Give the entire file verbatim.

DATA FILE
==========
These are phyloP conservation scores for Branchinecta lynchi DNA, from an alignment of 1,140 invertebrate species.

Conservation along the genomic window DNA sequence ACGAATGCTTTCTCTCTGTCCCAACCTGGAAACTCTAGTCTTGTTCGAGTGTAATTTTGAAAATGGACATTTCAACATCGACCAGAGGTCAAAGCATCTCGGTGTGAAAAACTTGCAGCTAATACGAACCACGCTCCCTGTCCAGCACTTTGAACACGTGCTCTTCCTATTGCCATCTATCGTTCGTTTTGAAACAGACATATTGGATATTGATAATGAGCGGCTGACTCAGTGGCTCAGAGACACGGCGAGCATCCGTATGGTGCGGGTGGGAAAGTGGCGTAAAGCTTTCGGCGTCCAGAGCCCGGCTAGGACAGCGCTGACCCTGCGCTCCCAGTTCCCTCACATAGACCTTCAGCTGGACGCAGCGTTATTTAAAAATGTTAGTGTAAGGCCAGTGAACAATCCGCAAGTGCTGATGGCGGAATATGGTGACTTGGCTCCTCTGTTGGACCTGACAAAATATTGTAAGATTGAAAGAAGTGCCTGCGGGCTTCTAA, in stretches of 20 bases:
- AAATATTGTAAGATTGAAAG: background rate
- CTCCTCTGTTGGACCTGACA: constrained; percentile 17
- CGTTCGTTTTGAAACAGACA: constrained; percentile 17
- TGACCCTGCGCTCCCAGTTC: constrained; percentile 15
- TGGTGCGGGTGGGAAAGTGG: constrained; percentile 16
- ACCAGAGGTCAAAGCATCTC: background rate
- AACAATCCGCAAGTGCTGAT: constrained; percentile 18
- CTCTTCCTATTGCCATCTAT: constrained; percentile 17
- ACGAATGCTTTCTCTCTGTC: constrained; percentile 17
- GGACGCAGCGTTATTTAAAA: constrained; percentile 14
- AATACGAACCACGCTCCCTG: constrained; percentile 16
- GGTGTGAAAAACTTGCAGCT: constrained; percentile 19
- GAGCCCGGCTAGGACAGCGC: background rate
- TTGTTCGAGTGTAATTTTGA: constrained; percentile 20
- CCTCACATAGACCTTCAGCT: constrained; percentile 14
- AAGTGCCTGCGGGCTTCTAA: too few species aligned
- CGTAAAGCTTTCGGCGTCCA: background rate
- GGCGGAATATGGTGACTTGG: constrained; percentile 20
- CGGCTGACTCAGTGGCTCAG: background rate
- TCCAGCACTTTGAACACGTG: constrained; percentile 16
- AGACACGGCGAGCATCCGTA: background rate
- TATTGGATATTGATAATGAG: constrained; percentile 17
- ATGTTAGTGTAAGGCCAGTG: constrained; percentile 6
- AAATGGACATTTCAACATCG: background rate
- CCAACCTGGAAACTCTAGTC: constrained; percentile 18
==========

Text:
These are phyloP conservation scores for Branchinecta lynchi DNA, from an alignment of 1,140 invertebrate species.

Conservation along the genomic window DNA sequence ACGAATGCTTTCTCTCTGTCCCAACCTGGAAACTCTAGTCTTGTTCGAGTGTAATTTTGAAAATGGACATTTCAACATCGACCAGAGGTCAAAGCATCTCGGTGTGAAAAACTTGCAGCTAATACGAACCACGCTCCCTGTCCAGCACTTTGAACACGTGCTCTTCCTATTGCCATCTATCGTTCGTTTTGAAACAGACATATTGGATATTGATAATGAGCGGCTGACTCAGTGGCTCAGAGACACGGCGAGCATCCGTATGGTGCGGGTGGGAAAGTGGCGTAAAGCTTTCGGCGTCCAGAGCCCGGCTAGGACAGCGCTGACCCTGCGCTCCCAGTTCCCTCACATAGACCTTCAGCTGGACGCAGCGTTATTTAAAAATGTTAGTGTAAGGCCAGTGAACAATCCGCAAGTGCTGATGGCGGAATATGGTGACTTGGCTCCTCTGTTGGACCTGACAAAATATTGTAAGATTGAAAGAAGTGCCTGCGGGCTTCTAA, in stretches of 20 bases:
- AAATATTGTAAGATTGAAAG: background rate
- CTCCTCTGTTGGACCTGACA: constrained; percentile 17
- CGTTCGTTTTGAAACAGACA: constrained; percentile 17
- TGACCCTGCGCTCCCAGTTC: constrained; percentile 15
- TGGTGCGGGTGGGAAAGTGG: constrained; percentile 16
- ACCAGAGGTCAAAGCATCTC: background rate
- AACAATCCGCAAGTGCTGAT: constrained; percentile 18
- CTCTTCCTATTGCCATCTAT: constrained; percentile 17
- ACGAATGCTTTCTCTCTGTC: constrained; percentile 17
- GGACGCAGCGTTATTTAAAA: constrained; percentile 14
- AATACGAACCACGCTCCCTG: constrained; percentile 16
- GGTGTGAAAAACTTGCAGCT: constrained; percentile 19
- GAGCCCGGCTAGGACAGCGC: background rate
- TTGTTCGAGTGTAATTTTGA: constrained; percentile 20
- CCTCACATAGACCTTCAGCT: constrained; percentile 14
- AAGTGCCTGCGGGCTTCTAA: too few species aligned
- CGTAAAGCTTTCGGCGTCCA: background rate
- GGCGGAATATGGTGACTTGG: constrained; percentile 20
- CGGCTGACTCAGTGGCTCAG: background rate
- TCCAGCACTTTGAACACGTG: constrained; percentile 16
- AGACACGGCGAGCATCCGTA: background rate
- TATTGGATATTGATAATGAG: constrained; percentile 17
- ATGTTAGTGTAAGGCCAGTG: constrained; percentile 6
- AAATGGACATTTCAACATCG: background rate
- CCAACCTGGAAACTCTAGTC: constrained; percentile 18